# Pertinence of the wave function of the universe, or complete description of system with massive number of dof

I have heard couple of times about the concept of wave function of the universe, an object that would capture every degrees of freedom inside it (every particle, me, even you dear reader, etc...) and it always sounded fallacious or at least non pertinent, what would be the point of using that gigantic object to describe our universe. From my first classes of statistical mechanics, I learned that there is no point in trying to monitor $10^{23}$ and more degrees of freedom, that we need to look for emergent pertinent quantities (pressure, temperature, etc...). Even more, I am know reading an article where the author (there is no point in giving you the title/name) takes the example of a local QFT completely describing the Solar system, so roughly $10^{60}$ degrees of freedom, plus the possibility that an observer could be monitoring all those in real time, which is totally unrealistic. Does this make sense to you?

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## 1 Answer

Yes, it is a logically positivistically meaningless notion, so in an absolute sense it is complete bullshit--- you can't measure the wavefunction of the universe, nor give a sense to the idea that it is A and not B when the overlap of A and B is nonzero. But it is useful bullshit, as a figure of speech, used as a conceptual aid, to get you to understand how the Everett interpretation works, how cosmology can give a complete description, how the dynamics of vacuum selection could be working, and how a nonsymmetric universe can emerge from a symmetric initial conditions. The point is that it is an imprecise but good crutch for the intuition, like the idea of an infinitesimal quantity in mathematics, or the idea of negative coupling phi-4 theory in quantum field theory, or a bazillion other things which have precise analogs, but don't need precise analogs to be useful as figures of speech.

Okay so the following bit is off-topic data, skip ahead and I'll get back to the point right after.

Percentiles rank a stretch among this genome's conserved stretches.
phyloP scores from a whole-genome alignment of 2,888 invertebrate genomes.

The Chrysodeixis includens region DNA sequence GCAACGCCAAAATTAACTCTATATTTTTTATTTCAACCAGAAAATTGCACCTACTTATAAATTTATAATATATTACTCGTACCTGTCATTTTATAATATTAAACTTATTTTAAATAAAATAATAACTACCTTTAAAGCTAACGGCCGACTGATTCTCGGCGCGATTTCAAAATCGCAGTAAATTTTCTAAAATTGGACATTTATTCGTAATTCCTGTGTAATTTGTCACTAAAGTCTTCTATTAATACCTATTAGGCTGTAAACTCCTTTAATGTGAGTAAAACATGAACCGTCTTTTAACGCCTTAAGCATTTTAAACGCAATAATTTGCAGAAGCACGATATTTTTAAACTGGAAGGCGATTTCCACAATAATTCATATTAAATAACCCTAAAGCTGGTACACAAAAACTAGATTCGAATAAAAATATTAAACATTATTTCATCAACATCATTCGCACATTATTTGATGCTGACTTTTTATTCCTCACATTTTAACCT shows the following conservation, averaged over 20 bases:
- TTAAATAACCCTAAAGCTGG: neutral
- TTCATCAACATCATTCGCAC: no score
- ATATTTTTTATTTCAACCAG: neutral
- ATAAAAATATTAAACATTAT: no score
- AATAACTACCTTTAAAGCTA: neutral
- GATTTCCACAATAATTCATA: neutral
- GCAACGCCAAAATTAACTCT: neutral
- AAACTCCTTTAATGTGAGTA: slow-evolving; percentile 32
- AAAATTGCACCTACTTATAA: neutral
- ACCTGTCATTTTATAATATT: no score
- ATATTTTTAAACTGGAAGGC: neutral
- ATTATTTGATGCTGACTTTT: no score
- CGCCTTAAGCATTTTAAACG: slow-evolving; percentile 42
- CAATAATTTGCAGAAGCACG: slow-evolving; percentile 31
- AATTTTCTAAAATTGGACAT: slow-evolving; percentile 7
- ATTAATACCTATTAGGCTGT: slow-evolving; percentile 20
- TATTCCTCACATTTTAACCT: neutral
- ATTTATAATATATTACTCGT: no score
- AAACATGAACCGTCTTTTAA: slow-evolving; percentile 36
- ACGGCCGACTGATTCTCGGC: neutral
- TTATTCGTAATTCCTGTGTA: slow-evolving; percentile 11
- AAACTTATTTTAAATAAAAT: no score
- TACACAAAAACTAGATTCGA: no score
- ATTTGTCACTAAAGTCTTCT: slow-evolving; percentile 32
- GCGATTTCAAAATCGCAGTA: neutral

Here is a question which is clarified by considering the wavefunction of the universe. Suppose the laws of physics are rotationally invariant, and the universe started out completely rotationally symmetric. Would we observe a symmetric state?

The answer is no, because the wavefunction of the universe would be in a superposition of states which would be symmetric, but no observer's perception would be symmetric. Now to make this precise, you could go to an observer's point of view, and consider the universe relative to this observer, and see that it is not symmetric. Or you could say that you collapsed the wavefunction of the universe by looking around, or whatever you prefer. The end result is talking about sense-impressions, but the philosophical crutch allows you to understand that this does not require a breaking of symmetry in any fundamental law or initial condition.

The wavefunction of the universe is also used to give predictions on the likelihood of different states in quantum gravity. Here the point is to make sure that we are not making models whose a-priori probability is too low to be plausible. In this context, the wavefunction of the universe is a useful figure of speech.

It is not a mistake to use positivistically unverifiable notions, so long as you always know how to translate this into sense impressions at the end, so that you eliminate the metaphysical looking things.

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